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Capsule Art Reviews: "A Golden Time of Day," "Interstitial Spaces: Julia Barello & Beverly Penn," "New Prints: Gallery Artists," "Perry House: Elegance/Violence," "Six Apart," "UNIT," "Woven Landscapes"

 "A Golden Time of Day" There is a great little photograph of Sammy Davis Jr. up at McClain Gallery now. It's pop perfection — the musician is decked out in a red vest and shoes, his arms out to his sides and his left foot kicked up in a freeze-frame dance pose. The fact that the image, by celebrity photog Milton H. Greene, is included in a group show about the use of gold in contemporary art, with nary any gold in sight, may be a bit perplexing at first. But as this exhibition shows, "golden" can be as much a use of color as a mood or feeling. Houston artist Tierney Malone inspired the name of the exhibition with his work Golden Time of Day, which is, curiously, a mostly red piece — a blood-red board with the text "golden time of day" written across it in a gold, upper-case stencil that gives the work an almost reverent feel, the propriety of this font contrasting the rugged, imperfect quality of the board. Christian Eckart''s Detail Painting #538 is what can be described as gold on gold — a square, textured panel of gold paint displayed in a gold frame. Other stand-out pieces in this pleasantly diverse show include Jonathan Seliger's humorous Golden Pavilion, a stack of gold-plated bronze in the shape of those mass-produced, disposable Chinese take-out boxes; Jenny Holzer's Amber Essays, a ridiculously thin electronic LED sign with scrolling, blinking gold text; and Karin Broker's heart on hold — an intricate, wired mess of vintage gold and pink rhinestone jewelry in the shape of a heart, encased in a glass box. Through August 18. 2242 Richmond, 713-520-9988. — MD

"Interstitial Spaces: Julia Barello & Beverly Penn" The Houston Center for Contemporary Craft's inspired current show, "Interstitial Spaces," brings together Julia Barello and Beverly Penn in their first collaborative installation. This is such a natural pairing that it makes for a cohesive, rich, full show, even with only nine pieces on view. The two artists make skillful, sculptural wall works. Barello's materials of choice are X-ray and MRI films, which she cuts and dyes to look like delicate flora — they seem to sprout from the wall, they're so textured and alive. Penn, meanwhile, takes real plants, then freezes and casts them in bronze to capture every curl or twist. The resulting pieces have such a lightness to them, it's surprising and impressive to find out that they're bronze. Each of the artists' works have a sense of wild about them that's still nonetheless contained — Barello's flowers and trees are neat and trim, while Penn's threads are sprawling like unruly weeds yet still contained, whether in perfect circles or straight, exact lines. Their sensibilities combine wonderfully in a new collaborative wall installation made just for the center that stretches the length of the main wall. It's massive — you can't take it all in at once, but have to walk along, taking it in as you move through the space. It's called Submerged, and the film and bronze do seem to move together fluidly, like water or, similarly, a wind current. What really comes through here and in the other exhibition works is the ways the pieces interact with the spaces they don't occupy. Around each twist of a bronze or film flower, there's emptiness in the form of the white wall. As the name of the show implies, these between, or interstitial, spaces are as important as the works themselves. Through September 1. 4848 Main, 713-529-4848. — MD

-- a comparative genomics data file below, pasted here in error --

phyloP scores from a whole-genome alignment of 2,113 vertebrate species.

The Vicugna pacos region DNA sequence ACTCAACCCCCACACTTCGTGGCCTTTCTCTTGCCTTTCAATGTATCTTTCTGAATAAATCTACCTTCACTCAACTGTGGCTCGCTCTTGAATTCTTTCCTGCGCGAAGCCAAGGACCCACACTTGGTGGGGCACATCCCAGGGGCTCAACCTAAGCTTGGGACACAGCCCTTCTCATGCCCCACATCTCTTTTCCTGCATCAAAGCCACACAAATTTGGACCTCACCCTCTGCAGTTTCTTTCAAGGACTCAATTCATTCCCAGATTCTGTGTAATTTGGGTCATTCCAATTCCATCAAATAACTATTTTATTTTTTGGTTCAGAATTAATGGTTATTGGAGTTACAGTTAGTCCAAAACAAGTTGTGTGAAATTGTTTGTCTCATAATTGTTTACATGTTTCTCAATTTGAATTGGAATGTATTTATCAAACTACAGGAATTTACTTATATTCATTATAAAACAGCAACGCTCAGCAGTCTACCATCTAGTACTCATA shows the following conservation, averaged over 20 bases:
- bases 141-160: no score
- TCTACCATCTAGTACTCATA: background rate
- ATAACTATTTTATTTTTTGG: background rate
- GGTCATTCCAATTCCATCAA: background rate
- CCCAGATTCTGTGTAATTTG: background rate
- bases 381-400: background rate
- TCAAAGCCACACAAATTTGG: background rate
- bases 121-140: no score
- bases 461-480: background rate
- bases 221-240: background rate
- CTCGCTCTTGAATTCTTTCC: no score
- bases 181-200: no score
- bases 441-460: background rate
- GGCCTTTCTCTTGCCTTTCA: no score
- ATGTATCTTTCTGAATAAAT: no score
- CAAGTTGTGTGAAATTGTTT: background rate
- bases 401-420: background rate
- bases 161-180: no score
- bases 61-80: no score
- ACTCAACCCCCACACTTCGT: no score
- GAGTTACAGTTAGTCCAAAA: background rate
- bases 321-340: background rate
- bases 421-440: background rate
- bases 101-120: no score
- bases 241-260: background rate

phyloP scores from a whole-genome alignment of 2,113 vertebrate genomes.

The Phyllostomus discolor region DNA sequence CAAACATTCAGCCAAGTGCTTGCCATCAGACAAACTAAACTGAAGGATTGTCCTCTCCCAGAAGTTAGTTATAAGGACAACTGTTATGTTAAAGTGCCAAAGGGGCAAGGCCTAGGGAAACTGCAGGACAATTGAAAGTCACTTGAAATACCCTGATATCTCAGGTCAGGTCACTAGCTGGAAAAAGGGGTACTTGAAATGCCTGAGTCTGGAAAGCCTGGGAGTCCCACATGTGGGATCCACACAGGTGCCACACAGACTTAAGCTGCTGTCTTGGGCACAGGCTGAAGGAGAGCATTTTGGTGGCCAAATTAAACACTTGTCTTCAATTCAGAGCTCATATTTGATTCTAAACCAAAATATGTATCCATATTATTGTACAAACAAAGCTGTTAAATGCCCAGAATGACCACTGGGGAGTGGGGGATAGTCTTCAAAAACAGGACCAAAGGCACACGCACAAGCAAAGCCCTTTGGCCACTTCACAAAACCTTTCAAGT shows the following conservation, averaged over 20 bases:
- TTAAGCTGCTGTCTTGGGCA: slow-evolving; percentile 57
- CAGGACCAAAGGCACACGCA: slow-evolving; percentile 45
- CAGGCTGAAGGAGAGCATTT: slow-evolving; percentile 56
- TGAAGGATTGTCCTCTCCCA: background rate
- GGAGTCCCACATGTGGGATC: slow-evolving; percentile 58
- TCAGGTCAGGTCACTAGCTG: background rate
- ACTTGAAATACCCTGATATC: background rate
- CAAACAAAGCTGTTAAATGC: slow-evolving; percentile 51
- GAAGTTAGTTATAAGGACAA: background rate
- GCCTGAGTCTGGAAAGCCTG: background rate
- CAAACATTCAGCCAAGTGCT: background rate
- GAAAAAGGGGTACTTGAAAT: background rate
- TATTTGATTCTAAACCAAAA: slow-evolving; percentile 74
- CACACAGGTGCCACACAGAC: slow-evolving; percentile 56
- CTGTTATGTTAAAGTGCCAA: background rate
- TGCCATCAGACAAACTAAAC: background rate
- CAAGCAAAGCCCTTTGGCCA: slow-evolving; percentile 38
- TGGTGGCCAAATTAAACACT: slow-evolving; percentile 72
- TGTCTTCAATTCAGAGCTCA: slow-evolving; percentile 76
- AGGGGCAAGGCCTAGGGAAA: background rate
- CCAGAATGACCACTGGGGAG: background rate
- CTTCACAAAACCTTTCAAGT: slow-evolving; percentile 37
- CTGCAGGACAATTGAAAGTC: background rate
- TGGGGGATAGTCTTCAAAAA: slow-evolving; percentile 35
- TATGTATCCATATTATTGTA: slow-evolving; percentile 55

"New Prints: Gallery Artists" With just enough space to display a single work, the entryway in Inman Gallery has always served as an alluring preview of what's to come in the main gallery. And for its summer show, this piece is one roller coaster of a print. Emily Joyce's Fuchsia Rose in Mike Kelley's Garden or Schooner 1 is a dizzying spiral vortex, a fuchsia-pink-red bull's-eye. It's a flat, top-down view of the flower, an apparent ode to the late installation artist, that sucks you right in. Joyce is one of six artists in Inman's current ArtHouston and PrintHouston show, which explores printmaking practices in contemporary art by some gallery regulars. Jason Salavon is known for his portrait amalgamations, in which he uses self-designed computer software to create the average composite of multiple, related photographs. His Portrait (Hals), a composite of self-portraits by Dutch master painter Frans Hals, has that identifiable, soft look of a Dutch Golden Age painting, but, with Hals's face blurry and undefined, there's a ghostly quality to the print that makes you pause. There's some modern magic going on here. Darren Waterston also brings some experimentation with his "tondos," or circular works. In No. 6, he has a nondescript landscape monotype, but it's been invaded by a dripping splotch of bright-blue paint around the lower left. It's a simple detail that elevates the work. On the more traditional side, there's a nine-color lithograph by David Aylsworth, Gee, But It's Good to Be Here, and Dario Robleto's Will the Sun Remember at All, an epic grid of nine archival digital prints that takes up an entire wall. Through August 18. 3901 Main, 713-526-7800. — MD

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